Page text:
I am new to small group class training, and am looking for tips on how to perform the warm up portion before the resistance circuits. Also, how do you typically design your classes /choose what parts of the body to work? Do you use more total body exercises to allow for shorter workouts in order to attract more clients that feel as if they’re getting a full body workout in a short period of time?
If the class is outdoors I usually have my groups do a 5-10 minute run at the beginning of the class. If it’s indoors I give them a few bodyweight exercises to do for about 5-10 minutes at their own pace and then they start their training. Keep in mind that it all depends on the fitness level of the participants and the type of workout you will be having them do. As far as how to design a class, it’s totally up to you. You need to take in consideration the fitness level of the participants, the number of participants in your class, the type of equipment you have available and the ultimate goal or format of the class (is it circuit training, running, kettlebell or any other specialty class, etc.). You can do only bodyweight exercises or mix it up different pieces of equipment. The length of the class is up to you, as is the type of class you are offering. It can be anywhere from 30 minutes up to 90 minutes depending on what the class is all about.
I’m sure you will get different answers to this question here and you will have to decide what the next step will be in your class design.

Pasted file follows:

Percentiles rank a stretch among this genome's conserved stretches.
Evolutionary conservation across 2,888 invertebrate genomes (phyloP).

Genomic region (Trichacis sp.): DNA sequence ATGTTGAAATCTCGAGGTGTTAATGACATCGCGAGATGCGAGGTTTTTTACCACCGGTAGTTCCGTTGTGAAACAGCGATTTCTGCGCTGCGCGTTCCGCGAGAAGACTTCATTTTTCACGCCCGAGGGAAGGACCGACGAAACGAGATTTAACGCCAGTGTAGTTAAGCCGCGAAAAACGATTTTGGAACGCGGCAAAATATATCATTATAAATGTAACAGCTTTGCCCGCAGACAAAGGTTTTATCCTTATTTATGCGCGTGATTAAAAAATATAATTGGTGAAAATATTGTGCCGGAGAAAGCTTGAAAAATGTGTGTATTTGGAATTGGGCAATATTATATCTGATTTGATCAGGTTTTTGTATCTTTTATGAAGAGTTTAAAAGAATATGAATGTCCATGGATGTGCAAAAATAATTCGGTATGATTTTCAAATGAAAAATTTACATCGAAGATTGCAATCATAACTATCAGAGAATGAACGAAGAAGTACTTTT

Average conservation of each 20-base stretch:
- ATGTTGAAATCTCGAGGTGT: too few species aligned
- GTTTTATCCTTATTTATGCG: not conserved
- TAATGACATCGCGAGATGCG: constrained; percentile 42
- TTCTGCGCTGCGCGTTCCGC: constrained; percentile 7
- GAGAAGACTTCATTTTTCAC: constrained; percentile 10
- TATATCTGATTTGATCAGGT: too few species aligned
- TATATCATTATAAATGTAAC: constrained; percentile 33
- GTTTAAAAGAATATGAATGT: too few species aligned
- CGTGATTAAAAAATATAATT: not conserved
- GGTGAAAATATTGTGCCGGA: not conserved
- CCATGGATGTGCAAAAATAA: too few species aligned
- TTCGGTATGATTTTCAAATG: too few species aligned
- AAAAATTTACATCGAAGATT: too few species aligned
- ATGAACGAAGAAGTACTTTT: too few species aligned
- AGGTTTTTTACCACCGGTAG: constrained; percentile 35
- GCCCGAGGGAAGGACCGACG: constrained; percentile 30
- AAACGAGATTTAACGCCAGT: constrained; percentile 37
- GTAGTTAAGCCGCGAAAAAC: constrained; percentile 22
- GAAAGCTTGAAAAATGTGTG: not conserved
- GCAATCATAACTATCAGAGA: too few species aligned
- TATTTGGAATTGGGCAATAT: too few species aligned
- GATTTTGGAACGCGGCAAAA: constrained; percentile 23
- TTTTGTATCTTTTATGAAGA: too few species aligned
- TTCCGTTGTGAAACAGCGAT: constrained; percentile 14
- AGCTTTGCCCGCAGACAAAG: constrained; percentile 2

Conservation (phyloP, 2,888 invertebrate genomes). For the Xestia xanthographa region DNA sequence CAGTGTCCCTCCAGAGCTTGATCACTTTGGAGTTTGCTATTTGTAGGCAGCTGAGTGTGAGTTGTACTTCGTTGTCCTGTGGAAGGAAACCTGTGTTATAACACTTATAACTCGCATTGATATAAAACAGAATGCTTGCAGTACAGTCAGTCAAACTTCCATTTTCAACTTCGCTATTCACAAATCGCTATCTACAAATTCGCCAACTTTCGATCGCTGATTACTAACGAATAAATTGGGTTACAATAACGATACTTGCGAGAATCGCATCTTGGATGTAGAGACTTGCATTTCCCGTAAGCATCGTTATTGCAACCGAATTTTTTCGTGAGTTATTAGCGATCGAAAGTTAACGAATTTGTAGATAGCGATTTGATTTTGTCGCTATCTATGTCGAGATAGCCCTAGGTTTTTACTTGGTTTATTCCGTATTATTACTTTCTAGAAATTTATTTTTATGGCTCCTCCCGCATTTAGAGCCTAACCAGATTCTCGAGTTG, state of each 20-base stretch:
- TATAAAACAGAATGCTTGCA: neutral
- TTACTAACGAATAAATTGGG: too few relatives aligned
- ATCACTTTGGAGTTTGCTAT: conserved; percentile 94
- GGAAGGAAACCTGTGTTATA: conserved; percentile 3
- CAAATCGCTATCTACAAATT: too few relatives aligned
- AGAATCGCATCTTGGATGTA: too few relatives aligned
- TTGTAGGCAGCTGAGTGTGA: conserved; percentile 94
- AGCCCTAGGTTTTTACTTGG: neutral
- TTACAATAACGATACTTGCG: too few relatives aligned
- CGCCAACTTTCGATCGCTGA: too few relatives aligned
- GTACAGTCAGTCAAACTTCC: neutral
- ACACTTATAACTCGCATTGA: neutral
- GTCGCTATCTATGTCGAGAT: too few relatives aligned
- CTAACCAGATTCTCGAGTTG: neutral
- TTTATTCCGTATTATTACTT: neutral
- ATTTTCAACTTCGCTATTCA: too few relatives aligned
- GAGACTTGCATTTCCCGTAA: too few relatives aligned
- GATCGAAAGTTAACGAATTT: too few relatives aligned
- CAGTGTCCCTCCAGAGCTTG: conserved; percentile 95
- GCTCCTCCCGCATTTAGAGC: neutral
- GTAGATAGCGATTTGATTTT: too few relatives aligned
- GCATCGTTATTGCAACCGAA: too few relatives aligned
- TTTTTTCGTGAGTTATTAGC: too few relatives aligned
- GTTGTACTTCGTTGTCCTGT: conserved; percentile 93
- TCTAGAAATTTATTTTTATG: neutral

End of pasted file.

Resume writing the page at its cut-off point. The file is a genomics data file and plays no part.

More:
I hope this helps.
In one of our Free Motion Circuit Classes. They will walk the track for 10 minutes then we begin our circuit training. In our other circuit class I will have them do large arm circles, lunge from side to side, toe touches..you can add whatever you like it’s up to you. Each circuit should last from 1min and half maybe 2 min. tops. It does depend on what type of class you are conducting. You can use anything from free weights to bodybar, buso ball etc.. hope some of these ideas helped.
The warm up phase of a class is dependent upon your participants fitness levels and abilities.
Generally it’s advisable to move in a dynamic, generous manner in order to increase blood flow and oxygen levels.
Stretching is not a way to warm up, in fact there are many articles about the whys of stretching in IDEAs library of articles.
Stretching is becoming a minor part of fitness
For a warm-up, it depends on what I’m going to have the class doing. If its a higher intensity class with lots of cardio bursts, then I use a longer lap run. If its more strength, then we do shorter range of motion strength moves using no weights that mimic the exercises we’ll be performing later. For example, mini squats with over head arm extension, arm circles, leg extensions, mini squats with chest press, etc.
As for strength exercises, it depends on the class. I change the exercises each class. Some days we focus more on lower body, some times upper body, sometimes core, some days we do all functional fitness bodyweight exercises. It just depends. I try to change it up while keeping everyone engaged. A little bit of something for everyone. I usually will give a hint as to what the next class will be like to maintain interest in the next class too.
We typically begin with a jog outside or in place, jumping jacks, jump rope, side shuffles, shadow boxing, and various other dynamic movements. I don’t encourage static stretching until the end of the class.
My class design is similar to the way I design PT sessions. Begin with warm up, work major muscles first and progress to smaller muscle groups. I alternate upper and lower body, and push pull exercises. Usually finishing with some core/ab work and stretches. I also like to do this in circuit fashion so that we keep moving and the heart rate stays relatively elevated.